Monday, August 31, 2015

Why Are You Persecuting Me? - a review

Why Are You Persecuting Me?

A Christian Response to Hostility and Persecution

A Bible Study from
The Commission on Theology and Church Relations
of The Lutheran Church – Missouri Synod

In 2014 the CTCR published a six-part Bible study in response to a request to examine hostility towards Christians. Such hostility is present around the world and in our own country. The title to the study is “Why Are You Persecuting Me? A Christian Response to Hostility and Persecution” I have just finished it.

This is an excellent and comprehensive treatment of the subject and is something of a blend between a sermon, a Bible study and a survey of persecution from New Testament times to today. The documentation includes first-rate internet links to resources at the end of the study. Perhaps the best way to give you a taste of the study is to provide a few quotes.

In the past decade, the Christian population of the city of Mosul in Iraq dropped from 35,000 to 3000; more recently these remaining Christians fled after ISIS (Islamic State of Iraq and Greater Syria) militants took control of the city. In Iraq and Syria, ISIS militants demanded that Christians convert to Islam, pay a protection tax, leave, or face death. (3)

The world that hates us needs our witness and our prayers. In 1523, an Augustinian monk and pastor, Henry of Z├╝tphen, was arrested in Antwerp for embracing the evangelical faith of the Reformation. He was freed and continued preaching in other cities, but two years later Henry was kidnapped and murdered by an angry, drunken mob. After Henry was martyred, Martin Luther wrote to the Christians in Bremen to console them at the death of their pastor. Brother Henry was with the Lord; it was his murderers who needed the prayers of the Bremen Christians: “His murderers have already been repaid enough and more than enough by staining their hands so terribly with innocent blood and heaping upon themselves such great and awful guilt in the sight of God. There is really far more reason to weep and lament for them than for the sainted Henry, and to pray that not only they, but the whole land of Dithmarschen, may be converted and come to the knowledge of the truth.” God could use even the evil deeds of Henry’s murderers “to strengthen his Word so that it wins more people than it otherwise would.”(9)

In a wave of anti-Christian violence in Kandhamal in India, churches were desecrated and destroyed, Christian homes were burned, and hundreds of Christians were tortured and murdered. Yet a man who had been part of a mob later said of the Christians, “They are still suffering. But they have no complaints and they are living happily . . . If Jesus could influence people’s lives to such an extent, I would prefer to be part of that faith.” Another man said, “I have seen the violence and their suffering. Yet they have not given up their faith. So I decided to embrace their faith.” (10)

One of  the many features I found enlightening was the treatment of the Lord’s Prayer as a prayer for the persecuted. (Of course, Lutheran’s never tire of finding spiritual gold in the Lord’s Prayer.)

Again, two thumbs up.

Want to read the study? Just follow the link.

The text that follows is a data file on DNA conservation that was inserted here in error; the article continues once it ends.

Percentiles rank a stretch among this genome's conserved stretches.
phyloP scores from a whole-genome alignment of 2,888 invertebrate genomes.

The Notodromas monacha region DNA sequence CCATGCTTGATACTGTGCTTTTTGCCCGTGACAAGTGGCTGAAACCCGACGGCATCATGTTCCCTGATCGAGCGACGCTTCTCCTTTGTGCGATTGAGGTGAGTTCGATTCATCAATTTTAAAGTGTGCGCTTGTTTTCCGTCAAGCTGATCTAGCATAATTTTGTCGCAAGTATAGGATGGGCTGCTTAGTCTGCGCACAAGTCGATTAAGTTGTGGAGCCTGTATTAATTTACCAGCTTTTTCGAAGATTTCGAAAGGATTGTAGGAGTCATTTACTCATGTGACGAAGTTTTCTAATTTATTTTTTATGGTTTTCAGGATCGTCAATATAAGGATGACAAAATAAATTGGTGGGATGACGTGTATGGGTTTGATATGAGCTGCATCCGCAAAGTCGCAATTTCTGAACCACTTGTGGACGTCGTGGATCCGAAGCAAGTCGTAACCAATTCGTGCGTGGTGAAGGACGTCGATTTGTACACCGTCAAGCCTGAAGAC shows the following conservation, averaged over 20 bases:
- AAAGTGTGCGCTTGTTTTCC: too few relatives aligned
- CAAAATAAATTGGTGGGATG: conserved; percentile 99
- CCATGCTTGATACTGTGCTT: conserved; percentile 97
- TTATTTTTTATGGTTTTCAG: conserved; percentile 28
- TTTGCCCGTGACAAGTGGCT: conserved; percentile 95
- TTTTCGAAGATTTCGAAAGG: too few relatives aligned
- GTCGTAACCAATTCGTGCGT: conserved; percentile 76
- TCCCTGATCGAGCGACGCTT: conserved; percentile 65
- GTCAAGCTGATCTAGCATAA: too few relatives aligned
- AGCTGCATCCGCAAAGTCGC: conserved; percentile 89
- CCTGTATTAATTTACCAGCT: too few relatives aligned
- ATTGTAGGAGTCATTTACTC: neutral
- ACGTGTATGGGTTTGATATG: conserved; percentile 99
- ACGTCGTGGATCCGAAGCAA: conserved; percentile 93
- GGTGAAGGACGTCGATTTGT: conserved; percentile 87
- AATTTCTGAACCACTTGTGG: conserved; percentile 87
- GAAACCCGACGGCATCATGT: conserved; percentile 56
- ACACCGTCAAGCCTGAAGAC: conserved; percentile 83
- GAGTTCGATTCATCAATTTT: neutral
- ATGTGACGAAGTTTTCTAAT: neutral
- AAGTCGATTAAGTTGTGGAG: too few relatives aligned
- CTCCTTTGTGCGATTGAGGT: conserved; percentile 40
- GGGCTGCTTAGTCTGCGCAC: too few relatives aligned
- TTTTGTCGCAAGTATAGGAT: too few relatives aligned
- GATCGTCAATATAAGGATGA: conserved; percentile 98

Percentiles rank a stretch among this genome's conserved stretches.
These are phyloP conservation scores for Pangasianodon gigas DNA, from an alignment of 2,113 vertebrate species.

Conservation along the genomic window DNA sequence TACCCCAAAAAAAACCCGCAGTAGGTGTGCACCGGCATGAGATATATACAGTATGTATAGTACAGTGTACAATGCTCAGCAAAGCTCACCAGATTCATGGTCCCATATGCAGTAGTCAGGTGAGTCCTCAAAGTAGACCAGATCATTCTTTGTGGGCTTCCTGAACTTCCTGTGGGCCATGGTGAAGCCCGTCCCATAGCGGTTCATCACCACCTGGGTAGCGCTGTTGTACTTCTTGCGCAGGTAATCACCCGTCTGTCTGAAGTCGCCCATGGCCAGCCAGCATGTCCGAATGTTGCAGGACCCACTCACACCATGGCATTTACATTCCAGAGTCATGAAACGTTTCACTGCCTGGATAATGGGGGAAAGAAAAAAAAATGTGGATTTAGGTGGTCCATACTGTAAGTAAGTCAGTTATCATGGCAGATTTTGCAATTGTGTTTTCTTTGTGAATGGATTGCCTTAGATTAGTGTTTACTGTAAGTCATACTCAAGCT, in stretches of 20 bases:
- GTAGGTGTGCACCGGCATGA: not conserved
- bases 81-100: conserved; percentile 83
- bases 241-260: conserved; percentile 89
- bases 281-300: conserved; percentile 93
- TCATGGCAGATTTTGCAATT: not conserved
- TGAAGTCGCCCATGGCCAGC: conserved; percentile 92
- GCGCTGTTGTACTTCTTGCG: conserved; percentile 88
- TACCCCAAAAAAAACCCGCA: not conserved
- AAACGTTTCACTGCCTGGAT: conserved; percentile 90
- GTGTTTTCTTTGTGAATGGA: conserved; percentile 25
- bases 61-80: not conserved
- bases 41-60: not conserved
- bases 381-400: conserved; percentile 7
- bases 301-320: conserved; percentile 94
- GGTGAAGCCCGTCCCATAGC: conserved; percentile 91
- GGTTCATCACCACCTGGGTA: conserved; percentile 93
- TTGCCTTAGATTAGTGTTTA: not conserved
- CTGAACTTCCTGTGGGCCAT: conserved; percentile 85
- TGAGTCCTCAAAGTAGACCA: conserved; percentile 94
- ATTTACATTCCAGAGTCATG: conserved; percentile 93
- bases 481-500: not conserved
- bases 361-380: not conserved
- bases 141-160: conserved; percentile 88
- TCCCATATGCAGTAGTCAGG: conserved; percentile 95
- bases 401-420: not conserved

Blessings in Christ,
Pastor John Rickert

What is the CTCR?

The Lord be with you

For anyone who comes to this blog often, they will note that I have posted numerous reviews of CTCR reports. CTCR stands for the Commission on Theology and Church Relations of the Lutheran Church - Missouri Synod (LC-MS). Readers may be wondering about this commission, when was it formed, what are its duties, who is on it, how does the commission determine topics to issue reports or opinions about and how much "authority" the commission has.

The link below will take you to a four page document that answers such questions. It was posted in 2013 and I expect it will be updated following the upcoming Synod Convention listing the four members such a convention is charged with electing. Because it is a couple of years old, some of the pending projects listed have actually been accomplished.


Blessings in Christ,
Pastor John Rickert

Saturday, August 29, 2015

Racism and the Church - a review

Racism and the Church
A Report of the Commission on Theology and Church Relations
of The Lutheran Church – Missouri Synod

February 1994

56 pages

Racism is alive and well in the USA and around the world. That, however, is not the focus of this
report. Its focus is “Racism and the Church.” That is to say, what God’s position on Racism is (and therefore what our position as Christians should be), how has it crept into the Church (especially into the LC-MS) and what we can do based on guidance from the Bible.

The preface of this excellent study says:

In April 1986 the officers and staff of the Commission on Theology and Church Relations, at the request of the President of the Synod, met with a number of African American pastors in the Synod to discuss issues related to black ministry and to share matters of mutual interest. Following this meeting, the Executive Director of the Commission on Black Ministry expressed appreciation for this opportunity to exchange ideas and opinions and, at the same time, forwarded a request from black leaders in the Synod that a document on racism be prepared. The Commission on Theology and Church Relations responded positively to this request and immediately placed this study on its agenda.